Tuesday, July 28, 2015

Heart Monitors

I wore the heart monitor for ten long days, just like I was instructed. I slept with it. I ate with it. I watched an excessive amount of TV with it. It's basically the longest and most healthy relationship I've ever had. If it could have provided Bob and Cathie grandchildren there would have been pretty much nothing left to look for in a lifelong companion.

But like all relationships I've ever known, the time came for me to take it back to the doctor last Thursday.

I turned it in. Then, like I was a rat in a lab, they hooked me up to 1,000 other pieces of equipment and had me lay down on table so they could do another what the kids are calling "EKG" which has still not really been explained to me using words I've learned.

Then, still hooked up to eleventy million things, they had me get on a treadmill half naked and run while a monitor showed what was happening with my heart. This was miserable, but also sort of interesting because I felt like I was on an episode of House.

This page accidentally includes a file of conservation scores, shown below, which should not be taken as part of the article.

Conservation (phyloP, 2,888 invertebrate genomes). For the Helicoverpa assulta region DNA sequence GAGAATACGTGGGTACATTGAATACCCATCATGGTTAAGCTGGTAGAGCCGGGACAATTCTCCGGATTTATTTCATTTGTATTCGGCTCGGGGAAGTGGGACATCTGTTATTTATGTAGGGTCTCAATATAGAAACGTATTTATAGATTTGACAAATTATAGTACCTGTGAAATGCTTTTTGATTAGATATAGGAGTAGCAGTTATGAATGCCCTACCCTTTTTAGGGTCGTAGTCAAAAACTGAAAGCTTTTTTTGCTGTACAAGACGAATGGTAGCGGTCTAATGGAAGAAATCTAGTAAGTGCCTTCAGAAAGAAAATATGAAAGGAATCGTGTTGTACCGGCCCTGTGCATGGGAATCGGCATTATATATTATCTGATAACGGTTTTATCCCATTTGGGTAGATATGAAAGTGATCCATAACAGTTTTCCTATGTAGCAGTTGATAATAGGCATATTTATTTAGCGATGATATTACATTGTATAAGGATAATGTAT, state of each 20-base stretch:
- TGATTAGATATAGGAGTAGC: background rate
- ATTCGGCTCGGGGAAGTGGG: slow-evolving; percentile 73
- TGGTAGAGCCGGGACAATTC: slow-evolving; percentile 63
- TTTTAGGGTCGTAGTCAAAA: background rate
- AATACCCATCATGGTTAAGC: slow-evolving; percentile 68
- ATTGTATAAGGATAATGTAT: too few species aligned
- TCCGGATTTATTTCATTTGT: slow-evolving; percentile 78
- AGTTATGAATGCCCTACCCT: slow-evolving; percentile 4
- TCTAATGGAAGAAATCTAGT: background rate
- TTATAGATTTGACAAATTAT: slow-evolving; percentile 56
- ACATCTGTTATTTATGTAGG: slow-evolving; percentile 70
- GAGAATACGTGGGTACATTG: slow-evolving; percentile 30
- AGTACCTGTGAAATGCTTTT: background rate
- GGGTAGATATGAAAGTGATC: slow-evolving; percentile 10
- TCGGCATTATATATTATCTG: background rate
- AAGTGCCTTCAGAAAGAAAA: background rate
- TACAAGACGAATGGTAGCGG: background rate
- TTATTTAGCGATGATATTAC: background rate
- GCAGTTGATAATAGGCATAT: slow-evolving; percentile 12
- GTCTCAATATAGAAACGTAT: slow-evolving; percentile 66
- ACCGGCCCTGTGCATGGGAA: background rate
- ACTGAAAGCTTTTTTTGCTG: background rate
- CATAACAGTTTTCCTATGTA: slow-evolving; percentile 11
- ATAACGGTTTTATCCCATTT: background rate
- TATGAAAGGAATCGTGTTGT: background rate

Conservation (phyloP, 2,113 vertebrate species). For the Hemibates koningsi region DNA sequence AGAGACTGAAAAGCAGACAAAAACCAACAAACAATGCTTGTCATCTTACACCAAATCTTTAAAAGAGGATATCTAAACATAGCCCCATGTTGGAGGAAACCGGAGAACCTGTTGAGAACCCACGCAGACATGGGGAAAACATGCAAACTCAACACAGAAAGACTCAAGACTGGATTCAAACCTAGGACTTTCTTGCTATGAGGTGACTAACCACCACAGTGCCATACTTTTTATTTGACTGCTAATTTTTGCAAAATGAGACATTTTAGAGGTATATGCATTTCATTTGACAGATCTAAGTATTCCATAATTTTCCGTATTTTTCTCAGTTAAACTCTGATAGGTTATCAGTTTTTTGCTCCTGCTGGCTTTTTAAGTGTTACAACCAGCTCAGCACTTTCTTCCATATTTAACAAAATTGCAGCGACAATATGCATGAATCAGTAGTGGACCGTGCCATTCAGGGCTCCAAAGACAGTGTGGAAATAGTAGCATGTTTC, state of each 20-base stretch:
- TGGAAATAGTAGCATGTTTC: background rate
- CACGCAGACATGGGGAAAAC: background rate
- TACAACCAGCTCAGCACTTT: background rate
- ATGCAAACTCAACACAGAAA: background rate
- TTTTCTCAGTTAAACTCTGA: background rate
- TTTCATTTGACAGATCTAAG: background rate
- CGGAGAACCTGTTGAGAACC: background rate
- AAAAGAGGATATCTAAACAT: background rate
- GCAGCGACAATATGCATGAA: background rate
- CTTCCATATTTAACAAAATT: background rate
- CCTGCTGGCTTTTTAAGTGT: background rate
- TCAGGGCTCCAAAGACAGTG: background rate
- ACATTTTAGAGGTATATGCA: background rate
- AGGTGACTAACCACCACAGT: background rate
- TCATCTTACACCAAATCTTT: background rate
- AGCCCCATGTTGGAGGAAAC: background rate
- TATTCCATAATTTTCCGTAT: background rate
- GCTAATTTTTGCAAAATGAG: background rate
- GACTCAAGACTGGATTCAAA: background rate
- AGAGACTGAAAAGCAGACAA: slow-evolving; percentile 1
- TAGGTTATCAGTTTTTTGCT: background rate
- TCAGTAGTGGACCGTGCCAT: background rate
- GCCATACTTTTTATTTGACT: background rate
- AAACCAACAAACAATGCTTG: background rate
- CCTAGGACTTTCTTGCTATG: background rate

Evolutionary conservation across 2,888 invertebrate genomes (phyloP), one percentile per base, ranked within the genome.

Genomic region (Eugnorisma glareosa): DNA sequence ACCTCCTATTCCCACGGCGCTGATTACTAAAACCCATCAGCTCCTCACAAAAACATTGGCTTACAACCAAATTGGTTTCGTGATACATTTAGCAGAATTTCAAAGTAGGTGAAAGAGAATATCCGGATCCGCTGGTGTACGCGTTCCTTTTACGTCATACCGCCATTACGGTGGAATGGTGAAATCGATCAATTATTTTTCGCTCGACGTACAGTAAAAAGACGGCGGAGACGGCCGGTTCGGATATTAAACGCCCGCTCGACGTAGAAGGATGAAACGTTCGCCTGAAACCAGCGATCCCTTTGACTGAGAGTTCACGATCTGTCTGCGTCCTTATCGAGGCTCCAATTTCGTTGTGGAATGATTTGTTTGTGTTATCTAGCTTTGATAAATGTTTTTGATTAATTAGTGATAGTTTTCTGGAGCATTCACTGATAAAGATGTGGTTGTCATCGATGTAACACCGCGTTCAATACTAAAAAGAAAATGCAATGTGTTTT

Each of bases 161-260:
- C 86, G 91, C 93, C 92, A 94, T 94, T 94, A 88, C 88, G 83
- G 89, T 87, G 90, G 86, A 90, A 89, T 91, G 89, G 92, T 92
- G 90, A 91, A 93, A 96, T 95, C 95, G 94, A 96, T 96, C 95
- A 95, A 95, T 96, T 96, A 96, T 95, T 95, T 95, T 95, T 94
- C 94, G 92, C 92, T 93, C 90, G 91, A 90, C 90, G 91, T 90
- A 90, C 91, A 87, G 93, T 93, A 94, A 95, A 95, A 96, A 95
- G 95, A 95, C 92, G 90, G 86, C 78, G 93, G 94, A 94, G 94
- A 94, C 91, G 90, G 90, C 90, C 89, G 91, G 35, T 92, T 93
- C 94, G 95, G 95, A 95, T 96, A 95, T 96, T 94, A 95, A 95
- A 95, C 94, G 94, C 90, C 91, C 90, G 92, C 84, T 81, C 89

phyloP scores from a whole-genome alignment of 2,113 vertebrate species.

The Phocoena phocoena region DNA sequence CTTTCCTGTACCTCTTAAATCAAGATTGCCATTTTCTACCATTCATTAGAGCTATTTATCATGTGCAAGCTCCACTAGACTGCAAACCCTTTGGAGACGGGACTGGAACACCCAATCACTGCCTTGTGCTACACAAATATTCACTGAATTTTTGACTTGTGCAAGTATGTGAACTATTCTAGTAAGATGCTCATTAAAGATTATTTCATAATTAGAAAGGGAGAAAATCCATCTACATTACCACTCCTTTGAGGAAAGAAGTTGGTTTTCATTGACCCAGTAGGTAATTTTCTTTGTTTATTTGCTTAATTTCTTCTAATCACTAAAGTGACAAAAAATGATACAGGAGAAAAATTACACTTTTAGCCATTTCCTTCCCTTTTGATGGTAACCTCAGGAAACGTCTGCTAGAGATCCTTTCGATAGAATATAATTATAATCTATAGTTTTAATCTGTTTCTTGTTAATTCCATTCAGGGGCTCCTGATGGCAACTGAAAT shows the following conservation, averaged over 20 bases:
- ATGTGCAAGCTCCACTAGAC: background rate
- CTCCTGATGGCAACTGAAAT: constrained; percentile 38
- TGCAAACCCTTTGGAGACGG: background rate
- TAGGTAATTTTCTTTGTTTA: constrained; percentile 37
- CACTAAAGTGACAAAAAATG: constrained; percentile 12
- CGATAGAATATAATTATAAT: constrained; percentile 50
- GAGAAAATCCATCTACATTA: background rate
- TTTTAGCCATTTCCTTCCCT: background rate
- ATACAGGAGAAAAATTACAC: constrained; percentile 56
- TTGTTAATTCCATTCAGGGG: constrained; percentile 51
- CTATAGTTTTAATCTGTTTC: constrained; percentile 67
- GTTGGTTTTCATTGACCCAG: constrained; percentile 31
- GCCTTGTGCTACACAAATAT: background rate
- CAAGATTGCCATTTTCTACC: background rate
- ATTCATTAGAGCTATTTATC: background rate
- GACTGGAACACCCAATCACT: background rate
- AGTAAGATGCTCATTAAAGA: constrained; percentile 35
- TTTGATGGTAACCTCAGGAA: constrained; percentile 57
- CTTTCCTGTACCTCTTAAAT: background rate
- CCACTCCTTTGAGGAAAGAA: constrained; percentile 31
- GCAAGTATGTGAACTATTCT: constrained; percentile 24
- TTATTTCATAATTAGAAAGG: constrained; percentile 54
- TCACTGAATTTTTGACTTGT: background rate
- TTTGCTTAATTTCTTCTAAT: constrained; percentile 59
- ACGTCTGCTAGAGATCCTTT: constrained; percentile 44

We finished the treadmill tests and I, dripping with sweat, was told to wait. On the way out of the room I heard one nurse say to another nurse, "his EKG is really abnormal--I'll be curious to hear what the doctor thinks after this."

It was the last thing I wanted to hear. I still have no idea what an EKG is supposed to look like or why mine is abnormal, but they keep telling me about it in the same voice Bob and Cathie used to tell me that my baby blanket, which I had named "Gigi," ran away to play with other children who needed it more. AND I WAS NINE.

I sat in the room, alone, battling competing concerns between anxiety over finding out that I was too unhealthy to finally compete in this Ironman race that I have now been training for for basically four years and the general concern that something might be seriously wrong with me, notwithstanding the Ironman. All during this, I scrolled through my phone to answer some work emails that came through during the treadmill test, feeling the never-ending work related anxiety that ended up eating much of my coming weekend.